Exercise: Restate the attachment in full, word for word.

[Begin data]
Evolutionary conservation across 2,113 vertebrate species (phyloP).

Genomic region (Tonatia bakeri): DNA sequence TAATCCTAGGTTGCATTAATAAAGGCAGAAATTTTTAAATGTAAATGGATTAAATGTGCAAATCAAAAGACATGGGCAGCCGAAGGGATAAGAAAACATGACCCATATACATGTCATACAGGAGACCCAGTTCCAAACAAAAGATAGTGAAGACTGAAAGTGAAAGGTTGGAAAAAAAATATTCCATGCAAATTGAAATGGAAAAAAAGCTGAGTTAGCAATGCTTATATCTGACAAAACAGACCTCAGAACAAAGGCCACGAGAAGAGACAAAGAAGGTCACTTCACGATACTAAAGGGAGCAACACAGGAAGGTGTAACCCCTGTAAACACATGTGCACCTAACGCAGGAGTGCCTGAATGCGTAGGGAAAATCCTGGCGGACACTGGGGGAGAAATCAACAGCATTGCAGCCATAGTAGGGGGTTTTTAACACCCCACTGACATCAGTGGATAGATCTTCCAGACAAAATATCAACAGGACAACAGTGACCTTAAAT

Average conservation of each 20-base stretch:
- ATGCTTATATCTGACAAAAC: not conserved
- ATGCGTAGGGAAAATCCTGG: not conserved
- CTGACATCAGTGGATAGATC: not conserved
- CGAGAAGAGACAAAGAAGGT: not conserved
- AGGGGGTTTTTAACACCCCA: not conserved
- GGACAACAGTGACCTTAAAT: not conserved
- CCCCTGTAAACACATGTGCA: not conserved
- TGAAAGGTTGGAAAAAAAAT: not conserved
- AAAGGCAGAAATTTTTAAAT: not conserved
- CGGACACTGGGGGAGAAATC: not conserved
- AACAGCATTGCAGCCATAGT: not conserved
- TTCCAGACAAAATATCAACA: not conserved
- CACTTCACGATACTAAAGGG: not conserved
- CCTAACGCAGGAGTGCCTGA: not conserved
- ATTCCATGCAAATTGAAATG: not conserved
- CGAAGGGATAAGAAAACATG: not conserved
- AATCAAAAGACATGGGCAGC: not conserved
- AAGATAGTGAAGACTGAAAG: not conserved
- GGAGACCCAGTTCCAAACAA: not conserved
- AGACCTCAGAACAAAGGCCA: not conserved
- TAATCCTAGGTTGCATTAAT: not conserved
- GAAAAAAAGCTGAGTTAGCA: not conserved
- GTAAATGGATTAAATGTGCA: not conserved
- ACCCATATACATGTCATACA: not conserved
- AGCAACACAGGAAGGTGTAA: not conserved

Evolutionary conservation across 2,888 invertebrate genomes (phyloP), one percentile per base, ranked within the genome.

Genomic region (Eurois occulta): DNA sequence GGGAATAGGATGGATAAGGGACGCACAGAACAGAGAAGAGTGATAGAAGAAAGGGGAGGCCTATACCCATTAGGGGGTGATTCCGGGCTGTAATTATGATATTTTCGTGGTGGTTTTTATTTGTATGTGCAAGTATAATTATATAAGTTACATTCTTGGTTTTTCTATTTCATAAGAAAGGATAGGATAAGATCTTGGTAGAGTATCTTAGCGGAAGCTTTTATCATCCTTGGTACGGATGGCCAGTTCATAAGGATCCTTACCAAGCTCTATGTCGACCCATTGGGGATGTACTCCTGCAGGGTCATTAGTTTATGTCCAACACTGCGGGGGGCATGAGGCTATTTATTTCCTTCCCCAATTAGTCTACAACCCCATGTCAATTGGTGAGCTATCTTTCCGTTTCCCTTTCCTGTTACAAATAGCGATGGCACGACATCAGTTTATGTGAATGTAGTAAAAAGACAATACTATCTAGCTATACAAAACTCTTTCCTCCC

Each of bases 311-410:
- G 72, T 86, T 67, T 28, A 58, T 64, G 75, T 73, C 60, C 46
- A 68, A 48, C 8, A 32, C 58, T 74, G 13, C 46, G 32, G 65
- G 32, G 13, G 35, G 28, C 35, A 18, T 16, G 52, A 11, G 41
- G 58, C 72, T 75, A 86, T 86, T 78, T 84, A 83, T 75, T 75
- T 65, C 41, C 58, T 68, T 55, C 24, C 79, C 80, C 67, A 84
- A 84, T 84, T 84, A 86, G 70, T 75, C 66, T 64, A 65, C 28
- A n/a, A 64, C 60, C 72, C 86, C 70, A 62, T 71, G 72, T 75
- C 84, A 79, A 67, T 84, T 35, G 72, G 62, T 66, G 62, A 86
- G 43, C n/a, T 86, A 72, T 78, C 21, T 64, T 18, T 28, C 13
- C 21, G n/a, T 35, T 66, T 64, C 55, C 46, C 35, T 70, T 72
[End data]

Evolutionary conservation across 2,113 vertebrate species (phyloP).

Genomic region (Tonatia bakeri): DNA sequence TAATCCTAGGTTGCATTAATAAAGGCAGAAATTTTTAAATGTAAATGGATTAAATGTGCAAATCAAAAGACATGGGCAGCCGAAGGGATAAGAAAACATGACCCATATACATGTCATACAGGAGACCCAGTTCCAAACAAAAGATAGTGAAGACTGAAAGTGAAAGGTTGGAAAAAAAATATTCCATGCAAATTGAAATGGAAAAAAAGCTGAGTTAGCAATGCTTATATCTGACAAAACAGACCTCAGAACAAAGGCCACGAGAAGAGACAAAGAAGGTCACTTCACGATACTAAAGGGAGCAACACAGGAAGGTGTAACCCCTGTAAACACATGTGCACCTAACGCAGGAGTGCCTGAATGCGTAGGGAAAATCCTGGCGGACACTGGGGGAGAAATCAACAGCATTGCAGCCATAGTAGGGGGTTTTTAACACCCCACTGACATCAGTGGATAGATCTTCCAGACAAAATATCAACAGGACAACAGTGACCTTAAAT

Average conservation of each 20-base stretch:
- ATGCTTATATCTGACAAAAC: not conserved
- ATGCGTAGGGAAAATCCTGG: not conserved
- CTGACATCAGTGGATAGATC: not conserved
- CGAGAAGAGACAAAGAAGGT: not conserved
- AGGGGGTTTTTAACACCCCA: not conserved
- GGACAACAGTGACCTTAAAT: not conserved
- CCCCTGTAAACACATGTGCA: not conserved
- TGAAAGGTTGGAAAAAAAAT: not conserved
- AAAGGCAGAAATTTTTAAAT: not conserved
- CGGACACTGGGGGAGAAATC: not conserved
- AACAGCATTGCAGCCATAGT: not conserved
- TTCCAGACAAAATATCAACA: not conserved
- CACTTCACGATACTAAAGGG: not conserved
- CCTAACGCAGGAGTGCCTGA: not conserved
- ATTCCATGCAAATTGAAATG: not conserved
- CGAAGGGATAAGAAAACATG: not conserved
- AATCAAAAGACATGGGCAGC: not conserved
- AAGATAGTGAAGACTGAAAG: not conserved
- GGAGACCCAGTTCCAAACAA: not conserved
- AGACCTCAGAACAAAGGCCA: not conserved
- TAATCCTAGGTTGCATTAAT: not conserved
- GAAAAAAAGCTGAGTTAGCA: not conserved
- GTAAATGGATTAAATGTGCA: not conserved
- ACCCATATACATGTCATACA: not conserved
- AGCAACACAGGAAGGTGTAA: not conserved

Evolutionary conservation across 2,888 invertebrate genomes (phyloP), one percentile per base, ranked within the genome.

Genomic region (Eurois occulta): DNA sequence GGGAATAGGATGGATAAGGGACGCACAGAACAGAGAAGAGTGATAGAAGAAAGGGGAGGCCTATACCCATTAGGGGGTGATTCCGGGCTGTAATTATGATATTTTCGTGGTGGTTTTTATTTGTATGTGCAAGTATAATTATATAAGTTACATTCTTGGTTTTTCTATTTCATAAGAAAGGATAGGATAAGATCTTGGTAGAGTATCTTAGCGGAAGCTTTTATCATCCTTGGTACGGATGGCCAGTTCATAAGGATCCTTACCAAGCTCTATGTCGACCCATTGGGGATGTACTCCTGCAGGGTCATTAGTTTATGTCCAACACTGCGGGGGGCATGAGGCTATTTATTTCCTTCCCCAATTAGTCTACAACCCCATGTCAATTGGTGAGCTATCTTTCCGTTTCCCTTTCCTGTTACAAATAGCGATGGCACGACATCAGTTTATGTGAATGTAGTAAAAAGACAATACTATCTAGCTATACAAAACTCTTTCCTCCC

Each of bases 311-410:
- G 72, T 86, T 67, T 28, A 58, T 64, G 75, T 73, C 60, C 46
- A 68, A 48, C 8, A 32, C 58, T 74, G 13, C 46, G 32, G 65
- G 32, G 13, G 35, G 28, C 35, A 18, T 16, G 52, A 11, G 41
- G 58, C 72, T 75, A 86, T 86, T 78, T 84, A 83, T 75, T 75
- T 65, C 41, C 58, T 68, T 55, C 24, C 79, C 80, C 67, A 84
- A 84, T 84, T 84, A 86, G 70, T 75, C 66, T 64, A 65, C 28
- A n/a, A 64, C 60, C 72, C 86, C 70, A 62, T 71, G 72, T 75
- C 84, A 79, A 67, T 84, T 35, G 72, G 62, T 66, G 62, A 86
- G 43, C n/a, T 86, A 72, T 78, C 21, T 64, T 18, T 28, C 13
- C 21, G n/a, T 35, T 66, T 64, C 55, C 46, C 35, T 70, T 72